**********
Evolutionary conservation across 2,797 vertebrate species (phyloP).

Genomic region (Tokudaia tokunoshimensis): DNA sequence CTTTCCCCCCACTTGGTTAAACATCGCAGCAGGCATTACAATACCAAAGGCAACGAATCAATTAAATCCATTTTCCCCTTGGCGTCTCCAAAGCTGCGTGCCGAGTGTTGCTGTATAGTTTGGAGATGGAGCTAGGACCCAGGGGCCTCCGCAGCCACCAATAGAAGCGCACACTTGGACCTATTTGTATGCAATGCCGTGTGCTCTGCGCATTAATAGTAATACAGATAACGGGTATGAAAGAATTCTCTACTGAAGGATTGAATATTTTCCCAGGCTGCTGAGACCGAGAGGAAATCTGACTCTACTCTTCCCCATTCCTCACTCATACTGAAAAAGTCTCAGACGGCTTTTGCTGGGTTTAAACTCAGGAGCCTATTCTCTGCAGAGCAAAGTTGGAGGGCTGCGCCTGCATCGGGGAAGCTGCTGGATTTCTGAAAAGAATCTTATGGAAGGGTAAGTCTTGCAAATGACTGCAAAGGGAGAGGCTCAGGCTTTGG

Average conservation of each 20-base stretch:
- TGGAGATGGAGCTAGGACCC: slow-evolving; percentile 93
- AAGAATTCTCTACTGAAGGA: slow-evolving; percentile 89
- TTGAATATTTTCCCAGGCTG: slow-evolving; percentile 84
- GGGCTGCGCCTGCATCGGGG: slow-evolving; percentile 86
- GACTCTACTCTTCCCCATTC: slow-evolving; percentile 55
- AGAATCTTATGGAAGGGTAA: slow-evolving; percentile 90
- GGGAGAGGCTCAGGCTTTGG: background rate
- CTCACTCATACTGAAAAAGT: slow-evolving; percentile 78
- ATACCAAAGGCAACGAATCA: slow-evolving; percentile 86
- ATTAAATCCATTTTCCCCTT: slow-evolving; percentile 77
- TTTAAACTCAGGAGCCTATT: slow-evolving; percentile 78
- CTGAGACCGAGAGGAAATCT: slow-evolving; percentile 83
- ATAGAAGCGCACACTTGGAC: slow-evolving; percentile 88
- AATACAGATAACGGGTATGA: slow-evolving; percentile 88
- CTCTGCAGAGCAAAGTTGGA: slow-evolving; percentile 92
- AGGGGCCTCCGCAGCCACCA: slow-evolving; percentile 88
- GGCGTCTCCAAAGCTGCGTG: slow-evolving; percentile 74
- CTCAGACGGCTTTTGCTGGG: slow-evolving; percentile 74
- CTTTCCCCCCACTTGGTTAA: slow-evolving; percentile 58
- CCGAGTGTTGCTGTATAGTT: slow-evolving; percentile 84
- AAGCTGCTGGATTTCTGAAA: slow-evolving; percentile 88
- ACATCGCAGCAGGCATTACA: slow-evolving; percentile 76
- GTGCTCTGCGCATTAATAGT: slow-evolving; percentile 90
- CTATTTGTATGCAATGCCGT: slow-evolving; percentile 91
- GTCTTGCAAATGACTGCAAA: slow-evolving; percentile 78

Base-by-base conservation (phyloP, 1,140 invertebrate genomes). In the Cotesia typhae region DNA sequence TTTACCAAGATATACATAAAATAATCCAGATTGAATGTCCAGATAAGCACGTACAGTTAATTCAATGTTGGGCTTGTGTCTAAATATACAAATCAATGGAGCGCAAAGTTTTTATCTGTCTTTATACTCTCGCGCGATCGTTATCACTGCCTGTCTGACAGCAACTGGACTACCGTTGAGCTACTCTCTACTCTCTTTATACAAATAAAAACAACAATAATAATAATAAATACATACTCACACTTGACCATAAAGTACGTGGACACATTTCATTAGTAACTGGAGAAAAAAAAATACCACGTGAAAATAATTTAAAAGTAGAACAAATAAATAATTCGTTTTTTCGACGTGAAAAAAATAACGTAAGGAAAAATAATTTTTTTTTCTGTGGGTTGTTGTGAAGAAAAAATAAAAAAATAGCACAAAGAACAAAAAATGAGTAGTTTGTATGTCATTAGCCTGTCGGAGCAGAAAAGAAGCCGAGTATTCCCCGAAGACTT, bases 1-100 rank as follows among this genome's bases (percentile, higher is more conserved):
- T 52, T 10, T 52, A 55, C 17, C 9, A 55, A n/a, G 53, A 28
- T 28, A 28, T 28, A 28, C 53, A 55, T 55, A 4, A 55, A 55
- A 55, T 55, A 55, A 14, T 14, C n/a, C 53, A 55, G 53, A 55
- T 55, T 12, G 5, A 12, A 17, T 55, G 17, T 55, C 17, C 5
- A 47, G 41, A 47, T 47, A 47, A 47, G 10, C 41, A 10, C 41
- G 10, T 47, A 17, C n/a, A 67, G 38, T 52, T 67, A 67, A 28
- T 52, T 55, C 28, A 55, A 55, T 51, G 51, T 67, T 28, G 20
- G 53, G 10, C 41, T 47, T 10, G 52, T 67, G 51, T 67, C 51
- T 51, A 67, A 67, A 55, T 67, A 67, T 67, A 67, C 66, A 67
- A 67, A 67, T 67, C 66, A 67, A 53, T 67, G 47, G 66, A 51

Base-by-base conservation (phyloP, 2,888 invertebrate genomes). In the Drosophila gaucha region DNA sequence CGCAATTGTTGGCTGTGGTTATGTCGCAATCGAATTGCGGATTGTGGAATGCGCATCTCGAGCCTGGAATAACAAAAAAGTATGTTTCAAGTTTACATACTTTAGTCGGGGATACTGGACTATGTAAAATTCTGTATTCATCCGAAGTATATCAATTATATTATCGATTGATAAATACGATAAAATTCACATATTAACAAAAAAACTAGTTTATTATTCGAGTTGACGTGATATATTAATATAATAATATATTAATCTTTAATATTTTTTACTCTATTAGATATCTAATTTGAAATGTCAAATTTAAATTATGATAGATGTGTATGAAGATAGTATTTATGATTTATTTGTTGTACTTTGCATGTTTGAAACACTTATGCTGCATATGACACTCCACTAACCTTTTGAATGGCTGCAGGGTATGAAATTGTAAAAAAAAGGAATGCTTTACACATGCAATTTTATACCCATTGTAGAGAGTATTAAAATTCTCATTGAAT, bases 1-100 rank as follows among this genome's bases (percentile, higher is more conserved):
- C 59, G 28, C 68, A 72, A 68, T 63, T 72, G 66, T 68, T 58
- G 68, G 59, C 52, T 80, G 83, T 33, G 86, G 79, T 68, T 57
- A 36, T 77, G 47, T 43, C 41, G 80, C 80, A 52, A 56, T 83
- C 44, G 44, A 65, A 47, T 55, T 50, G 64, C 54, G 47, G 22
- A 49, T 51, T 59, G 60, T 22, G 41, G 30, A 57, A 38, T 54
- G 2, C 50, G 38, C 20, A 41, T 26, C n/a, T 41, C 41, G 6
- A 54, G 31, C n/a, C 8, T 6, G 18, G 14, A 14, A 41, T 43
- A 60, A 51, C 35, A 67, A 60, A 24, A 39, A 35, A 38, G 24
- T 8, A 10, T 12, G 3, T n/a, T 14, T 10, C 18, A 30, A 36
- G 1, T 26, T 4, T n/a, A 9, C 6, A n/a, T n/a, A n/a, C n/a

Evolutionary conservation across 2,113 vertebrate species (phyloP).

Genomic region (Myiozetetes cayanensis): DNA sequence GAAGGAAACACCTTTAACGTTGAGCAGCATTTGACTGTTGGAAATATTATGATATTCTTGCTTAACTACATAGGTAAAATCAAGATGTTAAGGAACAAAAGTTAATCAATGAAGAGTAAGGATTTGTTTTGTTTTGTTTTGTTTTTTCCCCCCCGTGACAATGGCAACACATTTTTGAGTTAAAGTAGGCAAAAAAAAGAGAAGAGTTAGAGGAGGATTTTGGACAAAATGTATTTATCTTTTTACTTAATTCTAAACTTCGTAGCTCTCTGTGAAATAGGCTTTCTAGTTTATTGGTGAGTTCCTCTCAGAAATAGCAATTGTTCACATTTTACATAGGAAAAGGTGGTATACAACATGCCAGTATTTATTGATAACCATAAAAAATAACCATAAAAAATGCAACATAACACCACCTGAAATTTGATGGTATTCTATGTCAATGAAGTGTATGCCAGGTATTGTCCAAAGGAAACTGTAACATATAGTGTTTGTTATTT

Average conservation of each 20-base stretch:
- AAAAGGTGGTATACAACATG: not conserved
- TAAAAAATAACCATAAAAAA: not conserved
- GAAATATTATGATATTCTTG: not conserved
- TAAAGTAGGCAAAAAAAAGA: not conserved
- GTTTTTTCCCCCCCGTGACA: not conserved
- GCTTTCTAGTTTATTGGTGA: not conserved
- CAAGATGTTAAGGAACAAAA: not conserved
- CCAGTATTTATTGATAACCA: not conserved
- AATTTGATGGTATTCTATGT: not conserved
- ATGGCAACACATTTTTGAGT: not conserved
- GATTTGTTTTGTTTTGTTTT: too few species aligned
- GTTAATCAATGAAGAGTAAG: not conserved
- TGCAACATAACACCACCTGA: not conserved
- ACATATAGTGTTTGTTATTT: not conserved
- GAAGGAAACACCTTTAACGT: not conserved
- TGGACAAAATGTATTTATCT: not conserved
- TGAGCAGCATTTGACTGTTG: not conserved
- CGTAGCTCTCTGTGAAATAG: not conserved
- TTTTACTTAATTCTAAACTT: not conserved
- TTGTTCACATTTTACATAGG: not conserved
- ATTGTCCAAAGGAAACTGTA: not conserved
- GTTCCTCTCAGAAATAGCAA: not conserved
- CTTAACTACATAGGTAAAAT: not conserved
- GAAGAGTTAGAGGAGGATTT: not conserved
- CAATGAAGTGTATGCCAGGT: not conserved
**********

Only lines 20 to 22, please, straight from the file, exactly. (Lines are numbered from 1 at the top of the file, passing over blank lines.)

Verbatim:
- GGCGTCTCCAAAGCTGCGTG: slow-evolving; percentile 74
- CTCAGACGGCTTTTGCTGGG: slow-evolving; percentile 74
- CTTTCCCCCCACTTGGTTAA: slow-evolving; percentile 58